Osteoporotic Wrist Fractures

Wrist fractures are one of the commonest fractures to occur, and in patients with osteoporosis, they can frequently sustain an osteoporotic wrist fracture after a simple fall.

One of the signs of a fractured wrist after a fall is an angular deformity of the wrist, commonly known as a dinner fork deformity. The wrist will also be swollen and the patient will not be able to move the wrist due to pain.

Dinner fork deformity
Dinner fork deformity – Image by Sylvain Letuffe via Wikipedia

Wrist fractures occur very close to the joint and involve the joint surface in many instances. This results in an articular, or joint fracture, which can significantly affect the mobility and flexibility of the joint after the fracture.

X-rays will show clearly the type of wrist fracture. A fracture that has significant angulation or deformity will need to be manipulated and reduced. In some cases, the fracture can be treated with casting for 6 weeks. However, if there is significant deformity or if the fracture has disrupted the joint surface, then surgery will be advisable to restore the alignment of the joint and to maximize the recovery potential.

The function of the wrist is important for many activities of daily living. A badly deformed, or mal-united, fracture of the wrist will result not just in a reduction in the ability to bend and extend the wrist, but also affect the rotation of the entire forearm. Hence it is important to ensure that the wrist fracture heals in a good position.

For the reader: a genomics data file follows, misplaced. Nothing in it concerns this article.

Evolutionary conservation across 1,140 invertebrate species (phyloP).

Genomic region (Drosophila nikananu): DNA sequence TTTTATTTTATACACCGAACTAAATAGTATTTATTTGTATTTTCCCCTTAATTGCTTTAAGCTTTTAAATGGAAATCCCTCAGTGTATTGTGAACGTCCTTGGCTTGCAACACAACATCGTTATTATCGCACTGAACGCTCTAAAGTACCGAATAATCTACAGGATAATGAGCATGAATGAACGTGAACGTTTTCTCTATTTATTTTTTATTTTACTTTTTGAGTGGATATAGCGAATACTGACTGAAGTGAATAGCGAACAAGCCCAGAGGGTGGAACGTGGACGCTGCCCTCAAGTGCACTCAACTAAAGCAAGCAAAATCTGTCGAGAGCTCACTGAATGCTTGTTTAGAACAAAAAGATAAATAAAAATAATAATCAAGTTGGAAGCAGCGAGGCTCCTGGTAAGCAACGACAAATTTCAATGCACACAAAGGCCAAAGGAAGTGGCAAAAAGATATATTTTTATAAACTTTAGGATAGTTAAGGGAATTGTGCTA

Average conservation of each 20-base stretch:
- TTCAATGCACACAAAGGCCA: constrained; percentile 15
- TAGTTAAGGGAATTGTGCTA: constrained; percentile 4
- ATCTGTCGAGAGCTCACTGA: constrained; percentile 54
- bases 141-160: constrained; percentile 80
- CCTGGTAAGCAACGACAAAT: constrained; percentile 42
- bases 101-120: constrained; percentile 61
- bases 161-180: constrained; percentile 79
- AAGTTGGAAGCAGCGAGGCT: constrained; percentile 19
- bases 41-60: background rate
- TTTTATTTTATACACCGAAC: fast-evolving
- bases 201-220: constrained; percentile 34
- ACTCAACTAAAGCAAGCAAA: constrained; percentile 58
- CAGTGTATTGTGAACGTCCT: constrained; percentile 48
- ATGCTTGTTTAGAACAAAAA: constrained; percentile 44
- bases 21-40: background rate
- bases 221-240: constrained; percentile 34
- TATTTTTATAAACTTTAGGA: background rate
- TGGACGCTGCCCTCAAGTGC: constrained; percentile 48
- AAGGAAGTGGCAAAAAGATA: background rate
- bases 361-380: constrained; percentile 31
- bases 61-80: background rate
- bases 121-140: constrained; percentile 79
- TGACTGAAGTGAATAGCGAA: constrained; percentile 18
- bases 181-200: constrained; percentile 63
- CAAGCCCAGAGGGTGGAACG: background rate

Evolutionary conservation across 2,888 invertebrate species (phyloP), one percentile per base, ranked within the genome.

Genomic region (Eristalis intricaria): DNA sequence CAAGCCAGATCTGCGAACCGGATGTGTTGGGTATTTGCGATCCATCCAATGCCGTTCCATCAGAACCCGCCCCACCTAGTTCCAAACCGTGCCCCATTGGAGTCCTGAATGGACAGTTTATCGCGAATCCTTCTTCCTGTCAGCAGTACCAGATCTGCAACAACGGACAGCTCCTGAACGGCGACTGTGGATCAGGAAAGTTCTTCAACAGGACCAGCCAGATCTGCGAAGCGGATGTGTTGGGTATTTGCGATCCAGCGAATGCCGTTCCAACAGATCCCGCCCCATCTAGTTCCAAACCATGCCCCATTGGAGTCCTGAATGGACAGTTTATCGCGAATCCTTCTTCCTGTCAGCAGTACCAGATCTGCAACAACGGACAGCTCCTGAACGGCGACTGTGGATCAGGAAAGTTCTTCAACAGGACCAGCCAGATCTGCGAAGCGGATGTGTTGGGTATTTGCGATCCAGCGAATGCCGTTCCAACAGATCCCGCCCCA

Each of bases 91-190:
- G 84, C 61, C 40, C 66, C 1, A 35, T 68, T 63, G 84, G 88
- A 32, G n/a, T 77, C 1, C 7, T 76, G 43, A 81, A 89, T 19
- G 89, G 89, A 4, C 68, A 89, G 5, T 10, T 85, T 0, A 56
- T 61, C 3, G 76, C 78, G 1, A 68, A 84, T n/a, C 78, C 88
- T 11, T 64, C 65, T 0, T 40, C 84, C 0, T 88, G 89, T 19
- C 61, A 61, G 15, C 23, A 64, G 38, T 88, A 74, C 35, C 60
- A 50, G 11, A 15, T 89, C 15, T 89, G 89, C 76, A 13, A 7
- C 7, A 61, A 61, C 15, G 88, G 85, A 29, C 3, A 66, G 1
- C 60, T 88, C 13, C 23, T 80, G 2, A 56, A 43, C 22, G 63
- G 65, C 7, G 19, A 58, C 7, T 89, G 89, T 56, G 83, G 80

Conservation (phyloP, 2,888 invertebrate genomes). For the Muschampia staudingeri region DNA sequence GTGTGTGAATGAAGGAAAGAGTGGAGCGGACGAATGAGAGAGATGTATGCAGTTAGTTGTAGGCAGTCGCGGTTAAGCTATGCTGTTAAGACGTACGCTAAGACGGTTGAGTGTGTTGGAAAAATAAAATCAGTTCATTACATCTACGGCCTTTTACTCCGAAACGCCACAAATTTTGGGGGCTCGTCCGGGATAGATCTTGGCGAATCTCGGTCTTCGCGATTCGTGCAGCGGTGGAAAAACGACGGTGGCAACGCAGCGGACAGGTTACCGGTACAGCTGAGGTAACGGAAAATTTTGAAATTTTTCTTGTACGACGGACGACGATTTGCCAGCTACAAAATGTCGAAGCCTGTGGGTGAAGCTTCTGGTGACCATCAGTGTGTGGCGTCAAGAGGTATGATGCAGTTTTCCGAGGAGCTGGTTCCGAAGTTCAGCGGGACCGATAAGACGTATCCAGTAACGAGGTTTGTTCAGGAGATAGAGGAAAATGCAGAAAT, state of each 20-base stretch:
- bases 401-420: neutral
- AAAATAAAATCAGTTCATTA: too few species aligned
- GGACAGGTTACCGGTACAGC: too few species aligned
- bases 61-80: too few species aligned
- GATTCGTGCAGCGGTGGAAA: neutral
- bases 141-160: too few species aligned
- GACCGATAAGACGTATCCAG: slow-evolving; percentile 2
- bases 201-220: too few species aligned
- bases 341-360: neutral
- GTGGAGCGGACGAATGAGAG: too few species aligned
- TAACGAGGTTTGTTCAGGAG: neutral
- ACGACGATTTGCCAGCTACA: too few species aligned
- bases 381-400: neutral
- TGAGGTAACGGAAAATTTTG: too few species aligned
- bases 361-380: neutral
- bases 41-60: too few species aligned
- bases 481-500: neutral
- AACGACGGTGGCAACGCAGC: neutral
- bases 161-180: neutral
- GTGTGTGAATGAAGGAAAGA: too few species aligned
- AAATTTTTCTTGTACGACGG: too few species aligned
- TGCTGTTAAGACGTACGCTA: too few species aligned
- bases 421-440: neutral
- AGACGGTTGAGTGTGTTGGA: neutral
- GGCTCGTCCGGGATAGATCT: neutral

Surgery is frequently required in the treatment of a wrist fracture. It usually involves using metal plates and screws to hold and stabilize the fracture. The implants are usually made of titanium and there is no need to remove the implants in future after the fracture has healed. The wrist fracture surgery will typically take 1 to 2 hours and is usually performed under general anaesthesia.

Pre-op X-rays of a wrist fracture
Pre-op X-rays of a wrist fracture

Wrist Fracture Surgery
X-rays of a wrist fracture which has healed well after surgery

implant used for wrist fractures
An implant used for wrist fractures – Image source: Depuy Synthes

Immediately after surgery, the patient will start on a mobilization therapy programme so that they can quickly regain function and strength of the injured wrist. Patients who have had a previous wrist fracture are also at a much higher risk of having a subsequent osteoporotic fracture. Hence they should be investigated for osteoporosis and treatment should be started as soon as possible, call us for a consultation with our osteoporotic fractures specialist now.

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